It’s Ramadan season where, throughout the month (May 27 – June 25, 2017), Muslims around the world observe fasting, introspection and deep prayer. For Muslims, Ramadan is a time for spiritual strengthening and personal development, when days are spent exercising discipline and commitment, and nights are spent in both celebration and vigil.
It might not be the obvious idea to visit Muslim countries during Ramadan. After all, everyone’s going to be hangry (hungry + angry), and most shops will be closed. In reality though, it’s quite the contrary! I believe certain countries with active Muslim communities are in fact best visited during Ramadan. It’s a good way to enrich your travelling experience, and you get extra bragging rights! Plus, it’s an off-peak season, so it’s friendlier to the pocket and there is less crowd!
Many might get concerned about travelling during Ramadan because of the food, attire, strict rules etc. The best tip I can offer is to learn about the country and culture before embarking your journey during the Holy Month. To start with, although non-Muslim visitors are not expected to fast, it would be courteous not to eat, drink, chew gum or smoke in public during the fasting hours. Be respectful of these practice, then you absolutely can travel to enjoy the wonderful experience of Ramadan in these destinations around the world.
Top Destinations to Experience Ramadan Abroad
The heart of Moroccan tourism cannot be missed, especially in Ramadhan! Marrakech is all about vibrant souks (marketplace) and culture and many during Ramadan, the streets remain lively, especially at night.
The Jemaa el-Fna, the square in the old city, is a UNESCO site and has been the icon of the city since ten centuries ago. It’s easy to understand why! It offers a colourful concentration of cultural exchange, traditions, and commercial activities. From henna tattooing and traditional food medicine to poetry performances and snake-charmers, the square does possess a different charm at night that attracts many tourists to immerse themselves with the locals.
During Ramadhan, Marrakech will be a little quieter as the shops are less crowded and activities are slower. Yet, Marrakech remains as a visitor-friendly city during this period.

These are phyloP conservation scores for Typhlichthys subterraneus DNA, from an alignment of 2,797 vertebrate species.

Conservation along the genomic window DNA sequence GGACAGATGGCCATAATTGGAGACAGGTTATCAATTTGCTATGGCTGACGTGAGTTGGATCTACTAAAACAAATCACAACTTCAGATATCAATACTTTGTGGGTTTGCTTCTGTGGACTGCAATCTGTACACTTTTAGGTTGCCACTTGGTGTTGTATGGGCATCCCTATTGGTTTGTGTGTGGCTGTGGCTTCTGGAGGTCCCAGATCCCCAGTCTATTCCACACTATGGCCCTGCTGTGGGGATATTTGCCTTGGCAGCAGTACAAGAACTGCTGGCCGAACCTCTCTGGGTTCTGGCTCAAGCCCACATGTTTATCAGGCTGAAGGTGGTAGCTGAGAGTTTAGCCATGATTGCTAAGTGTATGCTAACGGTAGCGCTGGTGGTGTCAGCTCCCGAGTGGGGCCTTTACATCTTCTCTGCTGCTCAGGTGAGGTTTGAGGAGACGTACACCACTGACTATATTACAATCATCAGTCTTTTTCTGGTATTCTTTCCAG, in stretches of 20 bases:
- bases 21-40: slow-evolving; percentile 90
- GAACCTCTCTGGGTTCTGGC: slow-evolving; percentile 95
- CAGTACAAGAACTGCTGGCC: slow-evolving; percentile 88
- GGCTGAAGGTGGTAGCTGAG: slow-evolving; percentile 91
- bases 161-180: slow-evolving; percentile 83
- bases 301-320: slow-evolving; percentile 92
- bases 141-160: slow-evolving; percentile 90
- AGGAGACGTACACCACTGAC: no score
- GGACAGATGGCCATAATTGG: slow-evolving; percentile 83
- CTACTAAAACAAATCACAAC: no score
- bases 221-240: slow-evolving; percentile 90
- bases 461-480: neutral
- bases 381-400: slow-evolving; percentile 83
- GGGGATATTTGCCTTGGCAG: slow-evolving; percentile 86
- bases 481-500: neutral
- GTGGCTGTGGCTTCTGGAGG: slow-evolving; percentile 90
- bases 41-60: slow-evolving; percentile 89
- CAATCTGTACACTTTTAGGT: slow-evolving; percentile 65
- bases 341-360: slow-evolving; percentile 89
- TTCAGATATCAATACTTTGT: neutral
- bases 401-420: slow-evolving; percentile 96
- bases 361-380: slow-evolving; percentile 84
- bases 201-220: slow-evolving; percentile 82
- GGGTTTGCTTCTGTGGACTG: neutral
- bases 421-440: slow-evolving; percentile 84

Rows of traditionally-inspired homes, with an interior garden as its focal point, provide an extraordinarily stunning retreat and a cosy place to rest, both during the day and night.
CC 2.0 / Terry Munson
If you happen to make friends with the locals, you may get invited for iftar, when friends and family come together to have a meal after fasting during the day. Otherwise, do take to the streets of Marrakech at night to experience the joyful and lively atmosphere with people over food, music and colourful lights. Besides, Marrakech is also famous for its breathtaking mosques, grand museums, and beautiful gardens.
Koutoubia Mosque from the Rose Garden / About The Journeys
Koutoubia Mosque, the strikingly tall minaret across Jemaa el-Fna, is popular but is exclusive for Muslims only. However, you can still snap a few shots of the majestic structure of the mosque from several places, such as the Rose Garden.
Museum of Marrakech / Photo Credit: About the Journey
Another highlight would be the Museum of Marrakech that can be found inside Dar Menebhi Palace, boasting a classical Andalusian architecture with various exhibitions on modern and traditional art pieces. The gorgeous design will definitely keep you amazed throughout your visit.
Not far from the museum, you will discover Ben Youssef Madrasa that is often swarmed by tourists. The colourful tiles and intricate carvings on the walls are truly enchanting, and many find this a perfect place to slow down and marvel at the beauty has stood through centuries.
Museum of Marrakech / Photo Credit: About the Journey
Carvings and colourful tiles / Photo Credit: About the Journey
Heading to the world’s largest Muslim nation during Ramadan is an experience like no other! Well-known as a historically and culturally rich city in Indonesia, Yogyakarta still operates smoothly during the Holy month. Most eateries remain open during the day, and tourists activities are still happening. There are plenty mosques in the city, so you will often hear the call to the prayers wherever you are.
Prambanan Temple / Photo Credit: About the Journeys
The most popular site there is the magnificent Prambanan Temple, the largest Hindu temple in Indonesia and one of the most beautiful temples in Southeast Asia. It offers breathtaking sunrise and sunset views that will definitely charm every tourist to visit this temple. Slightly far from the main temple is Sewu Temple, a Buddhist temple with a much smaller scale but equally beautiful sights.
Borobudur Temple covered in mist /@theodorews
Another spot to capture the best of Yogyakarta is Punthuk Setumbu, where you can witness the sun slowly rises from the back of two mountains, with the Borobudur Temple clothed in shadow and mist.
Dawn and Sunrise at Punthuk Setumbu / Photo Credit: About the Journeys
There is also Chicken Church, a 20-minute walk from Punthuk Setumbu, that is completely unrelated to chicken or church. It is a common place for anyone to pray according to their individual religion. You will also be rewarded with another gorgeous sight of misty Borobudur. What’s not to love from this place?
The view from Chicken Church / @theodorews
Legend says that Prambanan was built to compete against Sewu Temple and Borobudur Temple, but which one is better? You should go there to experience them yourselves! Visits to the temples such as Borobudur, Prambanan, and Sewu will not be affected during the Ramadan period.